The district was experiencing abnormally dry to moderate drought conditions. Cotton was being planted as soils warmed up, and some had emerged. Some farmers were still delaying plantings, waiting on rainfall to build soil moisture. Most corn and sorghum had emerged and was doing well, but fields needed moisture. Rice was planted, and some fields were emerging. Vegetable gardens were being planted. Some hay fields were being sprayed for weeds and fertilized. Most rangeland and pastures were in poor condition, but there were a few areas with good enough grazing to maintain livestock body conditions. Cattle producers were culling poor performers and open cows, and the livestock market was still good.
Drought conditions lessened some, but much more rainfall was needed to improve soil moisture levels. Pasture and rangeland conditions were fair to good. Subsoil and topsoil conditions were adequate. Temperatures were cool in the mornings and much warmer in the afternoons. Cattle markets were steady to higher in some classes. Livestock were doing fair to good with supplemental feeding taking place. High fertilizer prices remained a concern for producers. Texas leaf cutter ants were active. Anderson County reported coyote activity, and feral hogs and gophers caused damage across the district.
Wildfire danger and high wind warnings were reported. Very small amounts of rain fell in all counties. Subsoil and topsoil moisture levels improved but were still short. More moisture will be necessary to plant crops. Winter wheat was in good condition. Cattle were also in good condition.
The district received scattered showers, but much more was needed to restore soil moisture and crop conditions to normal. Soil moisture levels were very short to short. Overall, crop, rangeland and pasture conditions were very poor to poor. Producers with irrigation were watering wheat to get some growth for stocker cattle. Supplemental feeding of cattle continued.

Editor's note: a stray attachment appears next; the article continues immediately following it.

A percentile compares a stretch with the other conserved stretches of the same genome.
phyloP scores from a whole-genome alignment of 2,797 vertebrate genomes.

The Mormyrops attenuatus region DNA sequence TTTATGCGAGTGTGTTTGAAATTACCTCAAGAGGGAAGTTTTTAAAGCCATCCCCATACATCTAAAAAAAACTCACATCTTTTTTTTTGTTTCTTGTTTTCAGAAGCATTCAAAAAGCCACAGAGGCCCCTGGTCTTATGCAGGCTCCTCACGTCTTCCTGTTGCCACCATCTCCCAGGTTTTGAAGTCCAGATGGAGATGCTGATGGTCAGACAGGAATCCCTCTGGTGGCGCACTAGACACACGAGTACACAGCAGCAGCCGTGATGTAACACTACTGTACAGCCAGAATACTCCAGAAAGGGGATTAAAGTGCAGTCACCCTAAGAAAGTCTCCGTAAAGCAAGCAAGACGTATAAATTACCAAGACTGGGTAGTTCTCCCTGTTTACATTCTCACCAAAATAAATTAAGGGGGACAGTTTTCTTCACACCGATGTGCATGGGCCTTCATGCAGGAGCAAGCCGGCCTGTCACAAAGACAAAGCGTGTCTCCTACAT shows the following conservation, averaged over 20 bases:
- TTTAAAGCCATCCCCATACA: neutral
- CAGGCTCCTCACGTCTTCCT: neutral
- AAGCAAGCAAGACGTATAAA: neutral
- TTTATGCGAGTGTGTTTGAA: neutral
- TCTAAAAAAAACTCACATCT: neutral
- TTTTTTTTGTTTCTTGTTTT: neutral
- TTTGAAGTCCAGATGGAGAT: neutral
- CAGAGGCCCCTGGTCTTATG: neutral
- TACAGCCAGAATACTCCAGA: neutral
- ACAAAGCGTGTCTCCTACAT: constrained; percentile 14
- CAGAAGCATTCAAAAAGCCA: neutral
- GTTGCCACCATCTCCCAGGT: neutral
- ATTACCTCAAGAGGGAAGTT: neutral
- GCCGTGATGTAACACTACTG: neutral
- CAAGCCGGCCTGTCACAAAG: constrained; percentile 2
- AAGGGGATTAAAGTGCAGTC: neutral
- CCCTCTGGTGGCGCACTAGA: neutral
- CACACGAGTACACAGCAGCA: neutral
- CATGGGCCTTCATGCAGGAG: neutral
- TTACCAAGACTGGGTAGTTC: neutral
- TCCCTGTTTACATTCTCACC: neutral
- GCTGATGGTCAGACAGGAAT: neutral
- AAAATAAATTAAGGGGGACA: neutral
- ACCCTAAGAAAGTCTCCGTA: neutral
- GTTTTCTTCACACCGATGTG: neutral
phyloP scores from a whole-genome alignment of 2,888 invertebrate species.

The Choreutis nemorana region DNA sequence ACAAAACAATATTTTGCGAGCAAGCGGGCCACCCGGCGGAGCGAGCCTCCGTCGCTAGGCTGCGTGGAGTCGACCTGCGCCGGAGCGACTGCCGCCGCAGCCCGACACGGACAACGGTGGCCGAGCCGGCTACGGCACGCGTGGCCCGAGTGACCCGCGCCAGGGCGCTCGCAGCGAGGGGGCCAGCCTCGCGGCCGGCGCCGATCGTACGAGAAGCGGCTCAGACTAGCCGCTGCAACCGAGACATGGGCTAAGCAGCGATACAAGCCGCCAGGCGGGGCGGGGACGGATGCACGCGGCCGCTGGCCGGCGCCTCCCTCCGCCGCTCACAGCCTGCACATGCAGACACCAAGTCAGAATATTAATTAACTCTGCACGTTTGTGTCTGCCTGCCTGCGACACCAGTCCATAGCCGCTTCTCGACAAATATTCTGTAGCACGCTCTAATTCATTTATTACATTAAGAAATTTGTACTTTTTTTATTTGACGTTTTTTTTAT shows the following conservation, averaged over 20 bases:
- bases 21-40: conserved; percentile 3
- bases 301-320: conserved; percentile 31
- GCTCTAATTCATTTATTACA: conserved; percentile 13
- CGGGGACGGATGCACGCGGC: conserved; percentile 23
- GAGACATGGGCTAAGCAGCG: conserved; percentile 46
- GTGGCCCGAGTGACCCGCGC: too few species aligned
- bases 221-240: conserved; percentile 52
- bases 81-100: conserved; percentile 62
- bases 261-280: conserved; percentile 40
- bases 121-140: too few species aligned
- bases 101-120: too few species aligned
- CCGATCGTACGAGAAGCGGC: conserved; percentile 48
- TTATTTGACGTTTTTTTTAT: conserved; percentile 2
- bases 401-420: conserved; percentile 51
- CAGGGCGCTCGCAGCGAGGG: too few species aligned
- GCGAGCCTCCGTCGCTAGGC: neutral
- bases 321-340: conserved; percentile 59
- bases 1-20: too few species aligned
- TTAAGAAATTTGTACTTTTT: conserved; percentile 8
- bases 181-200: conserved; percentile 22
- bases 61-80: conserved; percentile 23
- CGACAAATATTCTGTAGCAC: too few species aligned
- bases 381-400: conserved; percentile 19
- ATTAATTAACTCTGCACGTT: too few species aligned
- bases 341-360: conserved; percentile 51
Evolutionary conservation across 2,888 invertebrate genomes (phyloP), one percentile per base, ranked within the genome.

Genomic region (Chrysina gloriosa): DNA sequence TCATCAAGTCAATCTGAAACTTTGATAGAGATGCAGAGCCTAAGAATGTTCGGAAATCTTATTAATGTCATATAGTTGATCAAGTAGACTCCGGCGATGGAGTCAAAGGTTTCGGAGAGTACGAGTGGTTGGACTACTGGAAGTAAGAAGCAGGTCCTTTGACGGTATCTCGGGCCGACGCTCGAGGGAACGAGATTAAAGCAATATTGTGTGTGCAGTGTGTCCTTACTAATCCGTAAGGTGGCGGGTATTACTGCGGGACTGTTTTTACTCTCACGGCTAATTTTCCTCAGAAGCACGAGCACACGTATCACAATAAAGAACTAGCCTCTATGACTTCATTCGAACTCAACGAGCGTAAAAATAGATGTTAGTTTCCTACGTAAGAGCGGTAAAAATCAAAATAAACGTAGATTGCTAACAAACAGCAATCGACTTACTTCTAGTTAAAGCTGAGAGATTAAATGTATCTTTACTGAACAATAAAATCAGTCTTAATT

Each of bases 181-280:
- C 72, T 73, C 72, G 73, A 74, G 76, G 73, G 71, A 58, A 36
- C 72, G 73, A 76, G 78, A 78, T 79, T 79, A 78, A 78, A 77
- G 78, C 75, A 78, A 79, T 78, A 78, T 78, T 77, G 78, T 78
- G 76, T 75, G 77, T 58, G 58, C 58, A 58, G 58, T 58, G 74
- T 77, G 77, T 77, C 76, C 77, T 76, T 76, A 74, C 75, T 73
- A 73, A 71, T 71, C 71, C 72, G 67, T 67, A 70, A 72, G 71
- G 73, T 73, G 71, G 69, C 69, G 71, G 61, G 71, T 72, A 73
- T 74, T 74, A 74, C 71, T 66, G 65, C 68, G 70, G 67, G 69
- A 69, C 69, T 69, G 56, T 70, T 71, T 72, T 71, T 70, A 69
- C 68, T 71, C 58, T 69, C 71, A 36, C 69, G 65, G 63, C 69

Soil moisture levels were adequate. Some areas received 1-2 inches of rainfall. Temperatures cooled some with the weather fronts. Pastures were greening up. Wheat fields made a turnaround the past couple of weeks following rain and sunshine and was in mostly fair to good condition. Rye grass was also doing well. Livestock were starting to seek spring forages, and hay requirements were reducing. Planted crops were emerging.
Temperature highs reached 91 degrees with lows around 44 degrees. A small storm blew through the district but only delivered trace amounts of moisture and extremely high winds. Blowing sand was piling up due to high winds. Winter wheat looked good. Corn planting began and was nearly complete. Corn acres were down significantly due to lack of moisture and irrigation availability. Sorghum planting should begin soon, however, acres may decline as well. Fieldwork for cotton slowed down as most producers were afraid of disturbing the soil due to the high winds. More growers were shutting the irrigation off because they could not get the soil wet enough to work or plant, but some continued watering fields. Farmers around El Paso were relying on well water and effluent from the city. Watermelon planting should begin soon. Hot peppers were being planted. Growers were starting to see spring weeds and leaves on trees. Cattle were in fair condition, but producers continued to cull herds due to the lack of grazing and high feed costs. Producers started to vaccinate and band lambs and goats. A wildfire burned for two days covering approximately 650 acres in the northern part of Jeff Davis County. Pecan orchards and alfalfa fields were being irrigated.